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Can earnings manipulation create value?

Author

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  • Anton Miglo

    () (University of Guelph, Department of Economics)

Abstract

Existing literature usually considers earnings manipulation to be a negative social phenomenon. We argue that earnings manipulation can be a part of the equilibrium relationships between firm's insiders and outsiders. We consider an optimal contract between an entrepreneur and an investor where the entrepreneur is subject to a double moral hazard problem (one being the choice of production effort and the other being intertemporal substitution, which consists of transferring cash flows between periods). Investment and production effort may be below socially optimal levels because the entrepreneur cannot entirely capture the results of his effort. The opportunity to manipulate earnings protects the entrepreneur against the risk of a low payoff when the results of production are low. Ex-ante, this provides an incentive for the entrepreneur to increase his level of effort and invest efficiently.

Suggested Citation

  • Anton Miglo, 2008. "Can earnings manipulation create value?," Working Papers 0803, University of Guelph, Department of Economics and Finance.
  • Handle: RePEc:gue:guelph:2008-3
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    File URL: http://www.uoguelph.ca/economics/repec/workingpapers/2008/2008-03.pdf
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    References listed on IDEAS

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    1. Innes, Robert D., 1990. "Limited liability and incentive contracting with ex-ante action choices," Journal of Economic Theory, Elsevier, vol. 52(1), pages 45-67, October.
    2. Steven N. Kaplan & Per Strömberg, 2003. "Financial Contracting Theory Meets the Real World: An Empirical Analysis of Venture Capital Contracts," Review of Economic Studies, Oxford University Press, vol. 70(2), pages 281-315.
    3. Rajan, Raghuram G & Zingales, Luigi, 1995. " What Do We Know about Capital Structure? Some Evidence from International Data," Journal of Finance, American Finance Association, vol. 50(5), pages 1421-1460, December.
    4. Burgstahler, David & Dichev, Ilia, 1997. "Earnings management to avoid earnings decreases and losses," Journal of Accounting and Economics, Elsevier, vol. 24(1), pages 99-126, December.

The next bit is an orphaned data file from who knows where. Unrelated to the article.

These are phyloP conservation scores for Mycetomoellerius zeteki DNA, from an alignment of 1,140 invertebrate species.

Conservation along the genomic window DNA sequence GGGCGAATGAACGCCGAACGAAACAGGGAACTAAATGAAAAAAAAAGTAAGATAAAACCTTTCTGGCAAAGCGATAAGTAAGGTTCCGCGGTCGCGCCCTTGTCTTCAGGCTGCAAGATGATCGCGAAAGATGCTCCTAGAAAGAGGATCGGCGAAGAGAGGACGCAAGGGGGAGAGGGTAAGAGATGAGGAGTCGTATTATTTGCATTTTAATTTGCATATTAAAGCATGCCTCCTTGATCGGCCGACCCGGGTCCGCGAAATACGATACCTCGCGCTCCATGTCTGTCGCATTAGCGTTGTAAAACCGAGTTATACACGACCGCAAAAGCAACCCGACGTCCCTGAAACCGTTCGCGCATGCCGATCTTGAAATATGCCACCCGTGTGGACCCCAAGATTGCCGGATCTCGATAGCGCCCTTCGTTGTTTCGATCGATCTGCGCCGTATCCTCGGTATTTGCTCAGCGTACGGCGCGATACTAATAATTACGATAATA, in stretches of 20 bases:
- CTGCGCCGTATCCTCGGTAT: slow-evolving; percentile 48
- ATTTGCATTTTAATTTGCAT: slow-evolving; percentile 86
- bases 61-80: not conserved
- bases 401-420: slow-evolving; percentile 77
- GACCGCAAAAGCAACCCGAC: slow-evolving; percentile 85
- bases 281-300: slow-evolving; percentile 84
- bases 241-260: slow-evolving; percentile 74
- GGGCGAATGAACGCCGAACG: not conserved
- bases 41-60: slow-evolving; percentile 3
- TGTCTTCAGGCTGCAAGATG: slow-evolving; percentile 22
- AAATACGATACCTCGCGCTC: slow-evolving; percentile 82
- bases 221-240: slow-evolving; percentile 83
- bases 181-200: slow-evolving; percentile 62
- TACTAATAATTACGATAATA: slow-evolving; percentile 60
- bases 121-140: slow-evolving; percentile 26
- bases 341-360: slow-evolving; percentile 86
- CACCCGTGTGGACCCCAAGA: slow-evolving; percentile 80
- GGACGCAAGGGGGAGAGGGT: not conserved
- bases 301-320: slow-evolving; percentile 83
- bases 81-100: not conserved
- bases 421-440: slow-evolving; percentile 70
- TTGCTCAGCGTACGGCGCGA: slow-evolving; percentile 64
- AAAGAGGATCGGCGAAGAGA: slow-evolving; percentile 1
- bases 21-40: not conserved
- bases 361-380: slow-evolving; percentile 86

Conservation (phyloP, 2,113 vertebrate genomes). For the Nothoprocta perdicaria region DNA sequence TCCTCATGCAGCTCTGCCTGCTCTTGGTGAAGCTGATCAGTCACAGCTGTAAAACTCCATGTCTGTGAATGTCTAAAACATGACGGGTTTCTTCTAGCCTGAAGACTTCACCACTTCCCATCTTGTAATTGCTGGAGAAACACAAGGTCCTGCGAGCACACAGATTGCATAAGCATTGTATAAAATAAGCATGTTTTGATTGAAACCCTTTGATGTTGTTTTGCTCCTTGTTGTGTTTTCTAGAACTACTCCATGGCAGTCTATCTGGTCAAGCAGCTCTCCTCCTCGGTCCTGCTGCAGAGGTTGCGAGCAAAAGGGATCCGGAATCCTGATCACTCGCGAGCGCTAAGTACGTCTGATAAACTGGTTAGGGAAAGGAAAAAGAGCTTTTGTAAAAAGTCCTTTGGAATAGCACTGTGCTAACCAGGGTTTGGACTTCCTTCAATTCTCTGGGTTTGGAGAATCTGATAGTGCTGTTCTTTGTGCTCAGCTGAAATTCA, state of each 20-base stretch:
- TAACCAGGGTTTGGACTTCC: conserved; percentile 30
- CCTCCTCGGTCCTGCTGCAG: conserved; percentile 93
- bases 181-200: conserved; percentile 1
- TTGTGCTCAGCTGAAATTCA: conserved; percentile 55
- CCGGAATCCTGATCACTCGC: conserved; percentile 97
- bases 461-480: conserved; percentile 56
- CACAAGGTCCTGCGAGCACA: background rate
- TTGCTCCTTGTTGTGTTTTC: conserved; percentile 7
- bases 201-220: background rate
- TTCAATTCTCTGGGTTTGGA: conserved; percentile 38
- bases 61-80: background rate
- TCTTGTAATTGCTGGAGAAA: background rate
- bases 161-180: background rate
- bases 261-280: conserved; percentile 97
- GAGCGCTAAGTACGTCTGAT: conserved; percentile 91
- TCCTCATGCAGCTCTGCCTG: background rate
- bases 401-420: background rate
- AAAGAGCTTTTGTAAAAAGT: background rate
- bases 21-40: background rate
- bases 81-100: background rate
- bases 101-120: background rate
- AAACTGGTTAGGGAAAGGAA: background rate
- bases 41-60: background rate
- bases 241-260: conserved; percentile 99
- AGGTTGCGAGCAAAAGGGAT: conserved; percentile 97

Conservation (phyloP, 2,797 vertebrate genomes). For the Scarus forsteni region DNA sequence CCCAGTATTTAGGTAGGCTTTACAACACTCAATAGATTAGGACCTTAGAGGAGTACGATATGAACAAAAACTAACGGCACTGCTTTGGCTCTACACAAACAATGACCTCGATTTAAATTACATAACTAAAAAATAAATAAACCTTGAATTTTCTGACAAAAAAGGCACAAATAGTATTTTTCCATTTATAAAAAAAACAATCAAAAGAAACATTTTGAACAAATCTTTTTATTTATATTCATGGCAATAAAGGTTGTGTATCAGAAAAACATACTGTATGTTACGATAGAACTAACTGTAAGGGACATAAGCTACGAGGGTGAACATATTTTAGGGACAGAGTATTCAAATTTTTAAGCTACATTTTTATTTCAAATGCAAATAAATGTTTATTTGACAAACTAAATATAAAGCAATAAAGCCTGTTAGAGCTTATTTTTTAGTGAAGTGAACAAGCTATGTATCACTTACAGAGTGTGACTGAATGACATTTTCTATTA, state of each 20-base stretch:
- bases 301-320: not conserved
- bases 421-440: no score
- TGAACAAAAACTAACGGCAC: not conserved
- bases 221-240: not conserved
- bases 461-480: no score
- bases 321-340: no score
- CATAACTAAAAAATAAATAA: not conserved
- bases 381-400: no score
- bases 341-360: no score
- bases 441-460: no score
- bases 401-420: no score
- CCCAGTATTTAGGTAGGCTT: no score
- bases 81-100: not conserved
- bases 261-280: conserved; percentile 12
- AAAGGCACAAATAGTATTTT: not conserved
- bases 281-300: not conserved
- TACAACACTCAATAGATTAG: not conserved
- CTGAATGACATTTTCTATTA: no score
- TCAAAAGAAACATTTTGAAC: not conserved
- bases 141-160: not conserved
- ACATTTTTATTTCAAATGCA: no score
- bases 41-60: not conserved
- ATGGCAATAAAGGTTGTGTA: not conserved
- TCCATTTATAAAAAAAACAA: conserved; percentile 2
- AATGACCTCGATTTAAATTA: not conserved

5. Titman, Sheridan & Wessels, Roberto, 1988. " The Determinants of Capital Structure Choice," Journal of Finance, American Finance Association, vol. 43(1), pages 1-19, March.
    6. Degeorge, Francois & Patel, Jayendu & Zeckhauser, Richard, 1999. "Earnings Management to Exceed Thresholds," The Journal of Business, University of Chicago Press, vol. 72(1), pages 1-33, January.
    7. Roychowdhury, Sugata, 2006. "Earnings management through real activities manipulation," Journal of Accounting and Economics, Elsevier, vol. 42(3), pages 335-370, December.
    8. Francesca Cornelli & Oved Yosha, 2003. "Stage Financing and the Role of Convertible Securities," Review of Economic Studies, Oxford University Press, vol. 70(1), pages 1-32.
    9. Michael C. Jensen, 2003. "Paying People to Lie: the Truth about the Budgeting Process," European Financial Management, European Financial Management Association, vol. 9(3), pages 379-406.
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    Cited by:

    1. Rong-Ruey Duh & Audrey Hsu & Sidney Leung, 2015. "Earnings management and government restrictions on outward foreign direct investment: evidence from Taiwanese firms," Review of Quantitative Finance and Accounting, Springer, vol. 44(1), pages 41-67, January.

    More about this item

    Keywords

    Earnings manipulation; intertemporal substitution; design of securities; property rights; moral hazard.;

    JEL classification:

    • G32 - Financial Economics - - Corporate Finance and Governance - - - Financing Policy; Financial Risk and Risk Management; Capital and Ownership Structure; Value of Firms; Goodwill
    • D92 - Microeconomics - - Micro-Based Behavioral Economics - - - Intertemporal Firm Choice, Investment, Capacity, and Financing
    • D82 - Microeconomics - - Information, Knowledge, and Uncertainty - - - Asymmetric and Private Information; Mechanism Design

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